The town of Asbestos, Quebec is moving on from its moniker with the deadly reputation.
The community of about 6,800 people in southeastern Quebec is changing its name, dropping the mineral that supported the local economy for decades but is now associated with cancer. In a Facebook post Wednesday, the city council said it made the decision with the town’s future in mind and asked citizens to contribute ideas ahead of an official change in 2020.
“The word ‘asbestos’ unfortunately doesn’t have a good connotation, especially for Anglophones, and it’s hindering the city’s plans to develop external economic relations,” the city said in the post.
That’s putting it mildly. Several businesses over the years have balked at investing in Asbestos because of its name, including a manufacturer that refused as recently as September, Mayor Hugues Grimard said in a phone interview. During a business development trip to Ohio, investors wouldn’t even take the envoy’s business card, he said.
“Even in Montreal there are perception issues,” Grimard said.
The decision follows a failed attempt at a new name in 2006, pre-dating the 2012 shutdown of the mine, a crater more than a mile wide that’s the town’s most prominent landmark. While asbestos is banned in more than 60 countries, many in the town are still attached to the fire-resistant fiber used in home construction, which for decades was the source of well-paying jobs.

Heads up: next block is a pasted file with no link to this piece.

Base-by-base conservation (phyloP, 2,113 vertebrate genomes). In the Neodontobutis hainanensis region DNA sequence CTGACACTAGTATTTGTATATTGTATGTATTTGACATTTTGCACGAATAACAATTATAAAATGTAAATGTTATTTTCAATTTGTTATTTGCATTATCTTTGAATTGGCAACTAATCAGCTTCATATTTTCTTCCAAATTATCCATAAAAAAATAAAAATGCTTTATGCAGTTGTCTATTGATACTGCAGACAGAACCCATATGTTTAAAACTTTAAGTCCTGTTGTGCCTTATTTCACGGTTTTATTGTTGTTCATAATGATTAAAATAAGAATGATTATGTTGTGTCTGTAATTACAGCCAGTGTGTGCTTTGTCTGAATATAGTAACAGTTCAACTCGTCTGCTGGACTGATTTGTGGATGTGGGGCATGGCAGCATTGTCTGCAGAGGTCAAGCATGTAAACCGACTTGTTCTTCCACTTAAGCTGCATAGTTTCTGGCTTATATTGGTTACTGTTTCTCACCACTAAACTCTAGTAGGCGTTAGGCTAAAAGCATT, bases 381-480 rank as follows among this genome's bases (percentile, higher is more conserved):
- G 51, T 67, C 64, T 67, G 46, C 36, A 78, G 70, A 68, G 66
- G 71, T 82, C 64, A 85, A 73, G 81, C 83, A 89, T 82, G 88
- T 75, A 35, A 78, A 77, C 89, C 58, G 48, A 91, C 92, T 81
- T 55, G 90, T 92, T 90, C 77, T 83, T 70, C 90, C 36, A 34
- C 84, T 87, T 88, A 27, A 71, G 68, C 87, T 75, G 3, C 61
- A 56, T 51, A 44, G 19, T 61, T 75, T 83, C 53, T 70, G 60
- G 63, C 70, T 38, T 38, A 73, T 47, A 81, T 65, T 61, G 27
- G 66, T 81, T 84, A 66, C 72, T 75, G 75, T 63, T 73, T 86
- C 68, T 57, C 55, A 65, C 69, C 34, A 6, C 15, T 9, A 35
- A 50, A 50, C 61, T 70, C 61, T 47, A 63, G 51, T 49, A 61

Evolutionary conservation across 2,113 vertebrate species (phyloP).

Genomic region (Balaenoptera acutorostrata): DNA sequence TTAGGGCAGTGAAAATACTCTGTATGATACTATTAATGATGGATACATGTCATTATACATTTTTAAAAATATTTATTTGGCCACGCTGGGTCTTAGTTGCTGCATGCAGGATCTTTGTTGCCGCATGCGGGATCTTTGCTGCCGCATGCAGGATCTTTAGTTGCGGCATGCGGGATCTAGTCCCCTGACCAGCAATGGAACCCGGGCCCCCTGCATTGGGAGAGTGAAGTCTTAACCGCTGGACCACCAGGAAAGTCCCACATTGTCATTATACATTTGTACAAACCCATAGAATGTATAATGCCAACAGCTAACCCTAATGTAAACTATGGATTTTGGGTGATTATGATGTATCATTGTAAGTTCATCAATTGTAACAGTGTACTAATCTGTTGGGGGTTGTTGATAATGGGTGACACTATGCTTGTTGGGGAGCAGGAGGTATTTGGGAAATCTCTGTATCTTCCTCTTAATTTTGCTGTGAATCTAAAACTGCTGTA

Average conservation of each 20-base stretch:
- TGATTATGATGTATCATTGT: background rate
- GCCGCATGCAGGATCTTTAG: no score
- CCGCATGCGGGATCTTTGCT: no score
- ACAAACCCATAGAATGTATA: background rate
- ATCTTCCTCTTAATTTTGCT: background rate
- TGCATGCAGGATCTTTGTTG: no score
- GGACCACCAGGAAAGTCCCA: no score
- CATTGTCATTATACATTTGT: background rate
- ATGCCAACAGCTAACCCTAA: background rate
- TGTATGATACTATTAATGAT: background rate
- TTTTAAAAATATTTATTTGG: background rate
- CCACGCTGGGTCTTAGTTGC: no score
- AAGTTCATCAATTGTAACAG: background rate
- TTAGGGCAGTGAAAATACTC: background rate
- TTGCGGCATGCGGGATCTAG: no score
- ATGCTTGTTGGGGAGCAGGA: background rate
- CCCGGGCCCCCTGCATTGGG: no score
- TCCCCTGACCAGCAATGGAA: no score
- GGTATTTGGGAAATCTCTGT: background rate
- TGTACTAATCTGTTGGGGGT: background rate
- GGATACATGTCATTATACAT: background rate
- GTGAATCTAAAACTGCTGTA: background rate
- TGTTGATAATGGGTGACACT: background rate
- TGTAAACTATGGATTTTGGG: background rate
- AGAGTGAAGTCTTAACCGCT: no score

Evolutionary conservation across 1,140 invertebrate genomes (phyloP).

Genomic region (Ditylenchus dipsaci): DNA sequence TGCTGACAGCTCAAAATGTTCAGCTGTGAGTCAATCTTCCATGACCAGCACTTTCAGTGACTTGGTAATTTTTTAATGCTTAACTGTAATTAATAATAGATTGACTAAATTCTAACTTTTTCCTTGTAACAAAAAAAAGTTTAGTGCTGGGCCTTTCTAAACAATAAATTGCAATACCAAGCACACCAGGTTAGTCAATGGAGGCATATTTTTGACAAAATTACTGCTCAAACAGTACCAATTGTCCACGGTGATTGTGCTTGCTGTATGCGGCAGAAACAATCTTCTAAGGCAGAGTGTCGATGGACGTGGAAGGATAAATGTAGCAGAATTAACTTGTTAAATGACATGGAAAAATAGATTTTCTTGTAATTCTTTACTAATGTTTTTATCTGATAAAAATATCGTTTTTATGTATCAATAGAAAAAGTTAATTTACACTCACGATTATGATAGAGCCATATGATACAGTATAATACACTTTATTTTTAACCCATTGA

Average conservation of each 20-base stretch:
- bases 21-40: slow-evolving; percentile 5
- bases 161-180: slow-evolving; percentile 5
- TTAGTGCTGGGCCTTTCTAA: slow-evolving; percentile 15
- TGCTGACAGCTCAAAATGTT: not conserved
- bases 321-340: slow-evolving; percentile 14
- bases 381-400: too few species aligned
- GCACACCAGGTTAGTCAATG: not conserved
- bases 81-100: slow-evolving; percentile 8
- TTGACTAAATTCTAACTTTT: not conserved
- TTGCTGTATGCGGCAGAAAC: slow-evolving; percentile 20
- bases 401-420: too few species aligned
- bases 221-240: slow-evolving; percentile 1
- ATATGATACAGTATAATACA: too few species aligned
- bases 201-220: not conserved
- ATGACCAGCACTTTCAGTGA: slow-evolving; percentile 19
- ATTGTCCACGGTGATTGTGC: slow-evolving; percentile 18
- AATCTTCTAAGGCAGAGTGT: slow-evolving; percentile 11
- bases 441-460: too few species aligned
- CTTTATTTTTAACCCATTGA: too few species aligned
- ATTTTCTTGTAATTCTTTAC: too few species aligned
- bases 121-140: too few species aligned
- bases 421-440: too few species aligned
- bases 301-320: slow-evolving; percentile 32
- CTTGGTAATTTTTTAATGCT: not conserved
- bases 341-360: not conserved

Read more on the Asbestos mine
Asbestos is now more mindful of the need to diversify its economy. Despite some investors’ reluctance, the city has attracted business to it industrial park, including a duck slaughterhouse and a semi-trailer manufacturer that took advantage of a C$50 million ($37.7 million) fund from the provincial government. A company is also developing magnesium production out of the discarded residue from asbestos mining.
Now the city council, which initially tried to merge with a nearby town until talks collapsed over taxation, wants citizens to be involved in the search for a new name.
“We’re going to have to explain the situation to the entire population,” Grimard said. “Then they will participate in the creation of a new identity.”
The post attracted hundreds of comments on Facebook, from locals and outsiders alike. While a few people were supportive, several were offended and critical. Others started throwing names and jokes around. Among them: “Saint Asbestos,” “The Hole,” and “Mine Craft.”